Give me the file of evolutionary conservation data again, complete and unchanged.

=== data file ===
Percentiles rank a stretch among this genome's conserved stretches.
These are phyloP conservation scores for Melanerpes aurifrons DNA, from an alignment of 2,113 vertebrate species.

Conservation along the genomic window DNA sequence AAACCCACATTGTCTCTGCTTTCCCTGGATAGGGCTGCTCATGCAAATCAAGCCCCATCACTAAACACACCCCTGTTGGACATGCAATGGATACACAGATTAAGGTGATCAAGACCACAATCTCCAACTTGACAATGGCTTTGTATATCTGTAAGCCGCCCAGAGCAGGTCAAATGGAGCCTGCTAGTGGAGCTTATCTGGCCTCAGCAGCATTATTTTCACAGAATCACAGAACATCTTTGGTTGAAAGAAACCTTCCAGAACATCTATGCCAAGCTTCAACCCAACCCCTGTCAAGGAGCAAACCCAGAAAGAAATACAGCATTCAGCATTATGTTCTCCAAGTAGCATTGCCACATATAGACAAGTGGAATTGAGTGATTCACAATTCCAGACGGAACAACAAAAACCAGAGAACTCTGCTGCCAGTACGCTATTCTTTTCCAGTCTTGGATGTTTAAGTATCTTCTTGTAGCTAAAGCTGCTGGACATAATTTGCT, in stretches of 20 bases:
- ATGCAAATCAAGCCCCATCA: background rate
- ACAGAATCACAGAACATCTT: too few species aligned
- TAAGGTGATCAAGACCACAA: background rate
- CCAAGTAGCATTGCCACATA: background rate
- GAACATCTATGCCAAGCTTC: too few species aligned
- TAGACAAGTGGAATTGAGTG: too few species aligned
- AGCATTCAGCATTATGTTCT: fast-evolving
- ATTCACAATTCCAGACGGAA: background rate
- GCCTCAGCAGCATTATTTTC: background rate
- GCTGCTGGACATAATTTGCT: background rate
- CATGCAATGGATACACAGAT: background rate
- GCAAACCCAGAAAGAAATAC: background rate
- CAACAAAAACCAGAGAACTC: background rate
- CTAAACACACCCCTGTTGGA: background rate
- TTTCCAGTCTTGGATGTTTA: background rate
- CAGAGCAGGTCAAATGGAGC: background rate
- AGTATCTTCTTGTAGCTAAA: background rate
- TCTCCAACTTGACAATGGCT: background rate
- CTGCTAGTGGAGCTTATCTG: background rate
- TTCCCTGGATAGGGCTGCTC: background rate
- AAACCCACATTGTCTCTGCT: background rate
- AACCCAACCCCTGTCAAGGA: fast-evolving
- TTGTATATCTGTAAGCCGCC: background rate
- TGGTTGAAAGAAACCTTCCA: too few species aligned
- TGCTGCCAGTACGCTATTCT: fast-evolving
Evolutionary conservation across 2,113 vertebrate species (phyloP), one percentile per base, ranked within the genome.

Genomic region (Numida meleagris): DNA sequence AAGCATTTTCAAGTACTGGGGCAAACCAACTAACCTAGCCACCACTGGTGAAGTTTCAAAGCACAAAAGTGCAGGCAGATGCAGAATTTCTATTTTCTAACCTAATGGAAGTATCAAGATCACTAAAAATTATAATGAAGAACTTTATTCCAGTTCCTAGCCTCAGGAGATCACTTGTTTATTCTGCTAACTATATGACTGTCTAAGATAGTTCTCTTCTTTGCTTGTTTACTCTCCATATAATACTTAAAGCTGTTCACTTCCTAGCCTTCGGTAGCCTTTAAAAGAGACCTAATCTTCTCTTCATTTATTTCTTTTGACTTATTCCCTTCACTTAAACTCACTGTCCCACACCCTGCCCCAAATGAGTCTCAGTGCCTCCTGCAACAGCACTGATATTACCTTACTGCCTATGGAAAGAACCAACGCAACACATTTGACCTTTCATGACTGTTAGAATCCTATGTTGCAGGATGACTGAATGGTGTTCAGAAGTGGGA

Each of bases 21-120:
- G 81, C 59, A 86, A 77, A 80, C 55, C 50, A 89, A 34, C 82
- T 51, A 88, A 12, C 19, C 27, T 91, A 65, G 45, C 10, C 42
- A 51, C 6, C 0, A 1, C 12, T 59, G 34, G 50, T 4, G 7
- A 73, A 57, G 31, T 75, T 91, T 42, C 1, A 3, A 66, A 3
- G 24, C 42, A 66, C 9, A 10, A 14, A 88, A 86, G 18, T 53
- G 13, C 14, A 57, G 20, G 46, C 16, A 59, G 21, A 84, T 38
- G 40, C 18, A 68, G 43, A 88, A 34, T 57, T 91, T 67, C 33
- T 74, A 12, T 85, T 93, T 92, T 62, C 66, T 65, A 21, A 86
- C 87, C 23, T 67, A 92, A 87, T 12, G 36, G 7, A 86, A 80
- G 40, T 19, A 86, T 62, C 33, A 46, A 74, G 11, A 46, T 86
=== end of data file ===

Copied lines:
Percentiles rank a stretch among this genome's conserved stretches.
These are phyloP conservation scores for Melanerpes aurifrons DNA, from an alignment of 2,113 vertebrate species.

Conservation along the genomic window DNA sequence AAACCCACATTGTCTCTGCTTTCCCTGGATAGGGCTGCTCATGCAAATCAAGCCCCATCACTAAACACACCCCTGTTGGACATGCAATGGATACACAGATTAAGGTGATCAAGACCACAATCTCCAACTTGACAATGGCTTTGTATATCTGTAAGCCGCCCAGAGCAGGTCAAATGGAGCCTGCTAGTGGAGCTTATCTGGCCTCAGCAGCATTATTTTCACAGAATCACAGAACATCTTTGGTTGAAAGAAACCTTCCAGAACATCTATGCCAAGCTTCAACCCAACCCCTGTCAAGGAGCAAACCCAGAAAGAAATACAGCATTCAGCATTATGTTCTCCAAGTAGCATTGCCACATATAGACAAGTGGAATTGAGTGATTCACAATTCCAGACGGAACAACAAAAACCAGAGAACTCTGCTGCCAGTACGCTATTCTTTTCCAGTCTTGGATGTTTAAGTATCTTCTTGTAGCTAAAGCTGCTGGACATAATTTGCT, in stretches of 20 bases:
- ATGCAAATCAAGCCCCATCA: background rate
- ACAGAATCACAGAACATCTT: too few species aligned
- TAAGGTGATCAAGACCACAA: background rate
- CCAAGTAGCATTGCCACATA: background rate
- GAACATCTATGCCAAGCTTC: too few species aligned
- TAGACAAGTGGAATTGAGTG: too few species aligned
- AGCATTCAGCATTATGTTCT: fast-evolving
- ATTCACAATTCCAGACGGAA: background rate
- GCCTCAGCAGCATTATTTTC: background rate
- GCTGCTGGACATAATTTGCT: background rate
- CATGCAATGGATACACAGAT: background rate
- GCAAACCCAGAAAGAAATAC: background rate
- CAACAAAAACCAGAGAACTC: background rate
- CTAAACACACCCCTGTTGGA: background rate
- TTTCCAGTCTTGGATGTTTA: background rate
- CAGAGCAGGTCAAATGGAGC: background rate
- AGTATCTTCTTGTAGCTAAA: background rate
- TCTCCAACTTGACAATGGCT: background rate
- CTGCTAGTGGAGCTTATCTG: background rate
- TTCCCTGGATAGGGCTGCTC: background rate
- AAACCCACATTGTCTCTGCT: background rate
- AACCCAACCCCTGTCAAGGA: fast-evolving
- TTGTATATCTGTAAGCCGCC: background rate
- TGGTTGAAAGAAACCTTCCA: too few species aligned
- TGCTGCCAGTACGCTATTCT: fast-evolving
Evolutionary conservation across 2,113 vertebrate species (phyloP), one percentile per base, ranked within the genome.

Genomic region (Numida meleagris): DNA sequence AAGCATTTTCAAGTACTGGGGCAAACCAACTAACCTAGCCACCACTGGTGAAGTTTCAAAGCACAAAAGTGCAGGCAGATGCAGAATTTCTATTTTCTAACCTAATGGAAGTATCAAGATCACTAAAAATTATAATGAAGAACTTTATTCCAGTTCCTAGCCTCAGGAGATCACTTGTTTATTCTGCTAACTATATGACTGTCTAAGATAGTTCTCTTCTTTGCTTGTTTACTCTCCATATAATACTTAAAGCTGTTCACTTCCTAGCCTTCGGTAGCCTTTAAAAGAGACCTAATCTTCTCTTCATTTATTTCTTTTGACTTATTCCCTTCACTTAAACTCACTGTCCCACACCCTGCCCCAAATGAGTCTCAGTGCCTCCTGCAACAGCACTGATATTACCTTACTGCCTATGGAAAGAACCAACGCAACACATTTGACCTTTCATGACTGTTAGAATCCTATGTTGCAGGATGACTGAATGGTGTTCAGAAGTGGGA

Each of bases 21-120:
- G 81, C 59, A 86, A 77, A 80, C 55, C 50, A 89, A 34, C 82
- T 51, A 88, A 12, C 19, C 27, T 91, A 65, G 45, C 10, C 42
- A 51, C 6, C 0, A 1, C 12, T 59, G 34, G 50, T 4, G 7
- A 73, A 57, G 31, T 75, T 91, T 42, C 1, A 3, A 66, A 3
- G 24, C 42, A 66, C 9, A 10, A 14, A 88, A 86, G 18, T 53
- G 13, C 14, A 57, G 20, G 46, C 16, A 59, G 21, A 84, T 38
- G 40, C 18, A 68, G 43, A 88, A 34, T 57, T 91, T 67, C 33
- T 74, A 12, T 85, T 93, T 92, T 62, C 66, T 65, A 21, A 86
- C 87, C 23, T 67, A 92, A 87, T 12, G 36, G 7, A 86, A 80
- G 40, T 19, A 86, T 62, C 33, A 46, A 74, G 11, A 46, T 86